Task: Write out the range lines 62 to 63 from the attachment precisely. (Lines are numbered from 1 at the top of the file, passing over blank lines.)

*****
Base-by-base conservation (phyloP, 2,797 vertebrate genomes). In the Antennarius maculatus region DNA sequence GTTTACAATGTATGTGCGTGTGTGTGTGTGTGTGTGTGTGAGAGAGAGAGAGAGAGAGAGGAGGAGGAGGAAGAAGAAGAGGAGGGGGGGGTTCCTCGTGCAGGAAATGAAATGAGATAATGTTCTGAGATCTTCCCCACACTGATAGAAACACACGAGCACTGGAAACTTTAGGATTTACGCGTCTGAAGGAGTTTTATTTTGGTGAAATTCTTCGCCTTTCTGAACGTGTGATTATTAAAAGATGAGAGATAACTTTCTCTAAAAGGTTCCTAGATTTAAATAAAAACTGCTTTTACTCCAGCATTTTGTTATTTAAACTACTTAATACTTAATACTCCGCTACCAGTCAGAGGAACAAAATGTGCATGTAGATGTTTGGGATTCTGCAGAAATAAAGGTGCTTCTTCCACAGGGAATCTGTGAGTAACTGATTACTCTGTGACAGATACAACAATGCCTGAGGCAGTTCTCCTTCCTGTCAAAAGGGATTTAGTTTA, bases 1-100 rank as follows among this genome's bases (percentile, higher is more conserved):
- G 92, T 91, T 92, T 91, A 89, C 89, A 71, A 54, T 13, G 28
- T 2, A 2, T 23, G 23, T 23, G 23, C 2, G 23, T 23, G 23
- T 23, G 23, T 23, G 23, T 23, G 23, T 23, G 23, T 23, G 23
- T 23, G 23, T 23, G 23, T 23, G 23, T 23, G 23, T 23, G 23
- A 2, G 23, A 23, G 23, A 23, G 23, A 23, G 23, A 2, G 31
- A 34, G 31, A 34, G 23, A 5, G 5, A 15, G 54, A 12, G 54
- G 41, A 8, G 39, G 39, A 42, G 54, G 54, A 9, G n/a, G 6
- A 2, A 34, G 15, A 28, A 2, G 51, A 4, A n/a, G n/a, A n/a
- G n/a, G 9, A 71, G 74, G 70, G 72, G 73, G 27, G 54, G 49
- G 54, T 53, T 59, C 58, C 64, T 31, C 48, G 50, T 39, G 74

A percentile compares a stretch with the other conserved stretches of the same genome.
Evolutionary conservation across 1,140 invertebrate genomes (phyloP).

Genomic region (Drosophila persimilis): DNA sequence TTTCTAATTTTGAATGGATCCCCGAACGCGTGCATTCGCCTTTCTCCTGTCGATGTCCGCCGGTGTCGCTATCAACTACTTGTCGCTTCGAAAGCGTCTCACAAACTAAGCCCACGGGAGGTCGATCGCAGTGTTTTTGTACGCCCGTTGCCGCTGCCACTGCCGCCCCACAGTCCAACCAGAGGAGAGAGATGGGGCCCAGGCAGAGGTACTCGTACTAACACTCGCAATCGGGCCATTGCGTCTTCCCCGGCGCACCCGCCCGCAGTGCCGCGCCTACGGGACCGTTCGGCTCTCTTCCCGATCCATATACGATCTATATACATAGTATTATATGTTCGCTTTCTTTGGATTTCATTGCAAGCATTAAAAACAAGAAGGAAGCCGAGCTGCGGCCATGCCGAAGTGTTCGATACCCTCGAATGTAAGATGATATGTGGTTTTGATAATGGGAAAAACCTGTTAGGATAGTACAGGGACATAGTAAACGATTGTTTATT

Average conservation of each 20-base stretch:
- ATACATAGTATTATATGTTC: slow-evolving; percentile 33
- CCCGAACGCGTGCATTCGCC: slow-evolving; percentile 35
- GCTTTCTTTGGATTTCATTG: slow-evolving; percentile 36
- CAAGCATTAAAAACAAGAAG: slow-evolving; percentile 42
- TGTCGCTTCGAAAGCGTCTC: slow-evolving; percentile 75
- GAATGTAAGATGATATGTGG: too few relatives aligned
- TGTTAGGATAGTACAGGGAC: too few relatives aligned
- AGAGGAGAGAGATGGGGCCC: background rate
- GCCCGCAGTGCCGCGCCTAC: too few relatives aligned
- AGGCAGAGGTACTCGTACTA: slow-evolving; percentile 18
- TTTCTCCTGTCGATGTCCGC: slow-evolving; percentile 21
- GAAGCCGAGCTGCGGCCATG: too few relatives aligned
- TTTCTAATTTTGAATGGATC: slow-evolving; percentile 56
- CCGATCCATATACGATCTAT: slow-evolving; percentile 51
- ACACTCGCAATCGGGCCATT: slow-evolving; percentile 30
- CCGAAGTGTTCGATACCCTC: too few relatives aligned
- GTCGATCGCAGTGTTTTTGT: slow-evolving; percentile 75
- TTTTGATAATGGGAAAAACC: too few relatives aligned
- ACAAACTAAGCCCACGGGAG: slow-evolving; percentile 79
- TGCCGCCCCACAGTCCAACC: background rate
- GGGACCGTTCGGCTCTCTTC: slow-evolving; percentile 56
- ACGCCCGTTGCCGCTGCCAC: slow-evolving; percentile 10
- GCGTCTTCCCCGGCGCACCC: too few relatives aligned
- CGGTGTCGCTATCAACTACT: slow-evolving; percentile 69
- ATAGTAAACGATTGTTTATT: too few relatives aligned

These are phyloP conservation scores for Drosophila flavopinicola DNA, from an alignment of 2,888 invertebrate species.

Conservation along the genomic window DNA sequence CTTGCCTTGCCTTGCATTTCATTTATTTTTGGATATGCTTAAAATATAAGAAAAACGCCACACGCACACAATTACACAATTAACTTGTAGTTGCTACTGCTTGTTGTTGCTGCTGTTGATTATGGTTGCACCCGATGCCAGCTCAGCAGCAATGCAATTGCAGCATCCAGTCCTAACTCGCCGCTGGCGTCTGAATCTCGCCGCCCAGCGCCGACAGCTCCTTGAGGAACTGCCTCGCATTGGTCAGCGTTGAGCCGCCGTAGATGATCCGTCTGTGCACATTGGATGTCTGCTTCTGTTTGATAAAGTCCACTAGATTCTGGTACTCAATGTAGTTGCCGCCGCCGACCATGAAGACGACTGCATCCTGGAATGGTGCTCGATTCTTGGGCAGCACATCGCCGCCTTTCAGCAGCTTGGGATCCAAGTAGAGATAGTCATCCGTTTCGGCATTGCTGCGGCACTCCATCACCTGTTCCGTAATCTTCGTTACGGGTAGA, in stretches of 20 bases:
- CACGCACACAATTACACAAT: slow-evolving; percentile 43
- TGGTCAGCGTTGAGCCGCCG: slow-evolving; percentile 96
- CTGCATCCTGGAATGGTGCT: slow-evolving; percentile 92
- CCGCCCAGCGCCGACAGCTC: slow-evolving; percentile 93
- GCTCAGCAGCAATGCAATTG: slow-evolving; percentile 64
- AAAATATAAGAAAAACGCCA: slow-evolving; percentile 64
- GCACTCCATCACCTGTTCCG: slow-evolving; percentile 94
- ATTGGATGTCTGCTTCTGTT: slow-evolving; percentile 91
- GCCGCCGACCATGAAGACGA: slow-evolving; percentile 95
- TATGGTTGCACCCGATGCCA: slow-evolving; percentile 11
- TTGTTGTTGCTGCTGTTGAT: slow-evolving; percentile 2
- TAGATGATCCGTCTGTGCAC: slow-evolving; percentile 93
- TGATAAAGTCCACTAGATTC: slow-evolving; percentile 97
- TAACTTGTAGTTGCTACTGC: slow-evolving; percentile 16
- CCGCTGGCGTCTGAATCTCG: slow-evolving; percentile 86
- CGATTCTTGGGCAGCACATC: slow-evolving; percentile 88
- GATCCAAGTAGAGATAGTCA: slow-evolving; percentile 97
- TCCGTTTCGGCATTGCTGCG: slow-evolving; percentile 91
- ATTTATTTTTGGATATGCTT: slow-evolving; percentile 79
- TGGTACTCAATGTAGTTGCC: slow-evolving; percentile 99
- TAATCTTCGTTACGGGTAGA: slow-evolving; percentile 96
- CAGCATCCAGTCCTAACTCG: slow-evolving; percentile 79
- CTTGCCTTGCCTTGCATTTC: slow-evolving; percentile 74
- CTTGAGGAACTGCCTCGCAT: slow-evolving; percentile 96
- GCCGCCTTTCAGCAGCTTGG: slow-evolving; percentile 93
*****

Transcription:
- TGGTACTCAATGTAGTTGCC: slow-evolving; percentile 99
- TAATCTTCGTTACGGGTAGA: slow-evolving; percentile 96